That’s an esoteric one but also very simple – when we surrender our hearts to the Lord our bodies become spiritual. They don’t look or feel like spiritual, but when Krishna accepts us as His devotees our bodies become as dear to Him as our own. I know there is a verse supporting this in the Eleventh Canto but I don’t think I can find it easily. Or consider how we are told that worship of vaishnavas is even greater than worship of Vishnu because devotees are “visnu tadiyanam” – Lord’s paraphernalia. We often forget this, especially when it comes to other devotees’ bodies, but Krishna doesn’t. Whatever flaws we may perceive in these bodies, including ours, are not flaws but Krishna’s special arrangements. Personally arranged for the best possible outcome for everyone.

“The betrothal of the Spirit to our hearts” is from 2 Corinthians 1.22:

set his seal of ownership on us, and put his Spirit in our hearts as a deposit, guaranteeing what is to come.

This is about bhakti-lata bija in our hearts. It comes and it makes our hearts its home. One thing is to say this and another to feel Lord’s love for us inside our hearts. That’s what the pilgrim has experienced. That precious moment when you realize that Krishna actually cares and never gives up, never turns away, and is always there, regardless of anything. Or maybe Lord Caitanya – because He is our designated God in charge. We are His and He is in us.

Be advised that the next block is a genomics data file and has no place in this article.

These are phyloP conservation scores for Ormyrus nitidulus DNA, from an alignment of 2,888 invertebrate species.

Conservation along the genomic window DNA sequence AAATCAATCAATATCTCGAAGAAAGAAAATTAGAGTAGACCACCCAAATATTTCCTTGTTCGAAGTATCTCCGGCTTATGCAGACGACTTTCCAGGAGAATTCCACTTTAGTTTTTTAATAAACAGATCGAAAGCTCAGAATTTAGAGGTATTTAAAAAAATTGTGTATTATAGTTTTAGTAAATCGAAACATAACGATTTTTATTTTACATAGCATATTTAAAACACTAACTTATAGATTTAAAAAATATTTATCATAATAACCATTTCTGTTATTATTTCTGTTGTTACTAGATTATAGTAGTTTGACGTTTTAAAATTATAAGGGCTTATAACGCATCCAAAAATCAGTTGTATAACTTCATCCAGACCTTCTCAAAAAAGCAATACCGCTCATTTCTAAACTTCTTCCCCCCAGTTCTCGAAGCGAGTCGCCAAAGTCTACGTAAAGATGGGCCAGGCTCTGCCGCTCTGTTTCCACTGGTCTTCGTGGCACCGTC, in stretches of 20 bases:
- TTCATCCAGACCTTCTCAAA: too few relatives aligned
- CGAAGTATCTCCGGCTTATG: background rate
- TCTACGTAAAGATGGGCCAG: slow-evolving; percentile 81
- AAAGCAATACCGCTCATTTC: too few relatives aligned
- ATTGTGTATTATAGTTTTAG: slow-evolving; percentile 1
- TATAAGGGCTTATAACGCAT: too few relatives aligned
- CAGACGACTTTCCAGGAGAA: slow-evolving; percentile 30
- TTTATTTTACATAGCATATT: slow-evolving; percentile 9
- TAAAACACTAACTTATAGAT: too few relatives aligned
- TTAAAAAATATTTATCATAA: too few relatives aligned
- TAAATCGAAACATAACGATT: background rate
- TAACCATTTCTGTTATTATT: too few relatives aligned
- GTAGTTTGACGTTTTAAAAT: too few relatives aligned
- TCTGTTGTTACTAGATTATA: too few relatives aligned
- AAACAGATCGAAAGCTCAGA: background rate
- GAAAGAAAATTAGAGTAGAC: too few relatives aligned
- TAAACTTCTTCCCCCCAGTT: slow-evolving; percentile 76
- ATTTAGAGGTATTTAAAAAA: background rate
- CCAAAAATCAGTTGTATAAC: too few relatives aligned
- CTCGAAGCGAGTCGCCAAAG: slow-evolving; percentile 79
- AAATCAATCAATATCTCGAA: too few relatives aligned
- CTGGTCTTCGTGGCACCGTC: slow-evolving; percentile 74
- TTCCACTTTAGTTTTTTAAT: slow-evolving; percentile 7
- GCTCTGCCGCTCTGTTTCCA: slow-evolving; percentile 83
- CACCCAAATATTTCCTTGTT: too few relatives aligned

“The cry from the depths of the heart, ‘Abba, Father'” – this is from Romans 8.15:

The Spirit you received does not make you slaves, so that you live in fear again; rather, the Spirit you received brought about your adoption to sonship. And by him we cry, “Abba, Father.”

Otherwise “Abba, Father” is a common Christian appeal to the Lord. Two words mean the same – father, just in different languages. For Christians there is a special significance of this because God has only one son and it’s not us. I don’t know if Christians ever say this from their own position or rather understand it as “touching the mind of Christ”. For us Krishna is the father of everyone so we all can come to Him equally. It’s only in the spiritual world that we develop different relationships with him as possibly his friends or even parents, but down here, as embodied souls – He is the father of everyone. Again, saying this is one thing but sincerely and wholeheartedly appealing to Krishna this way is quite another. The pilgrim has experienced it, apparently – he didn’t go into details, or at least he realized this point.

Second promised appendix, with a summary of Philokalia passages mentioned in the previous installment might take a while to compile. Just reading them is a lot already.

I’ll conclude with this picture from BTG: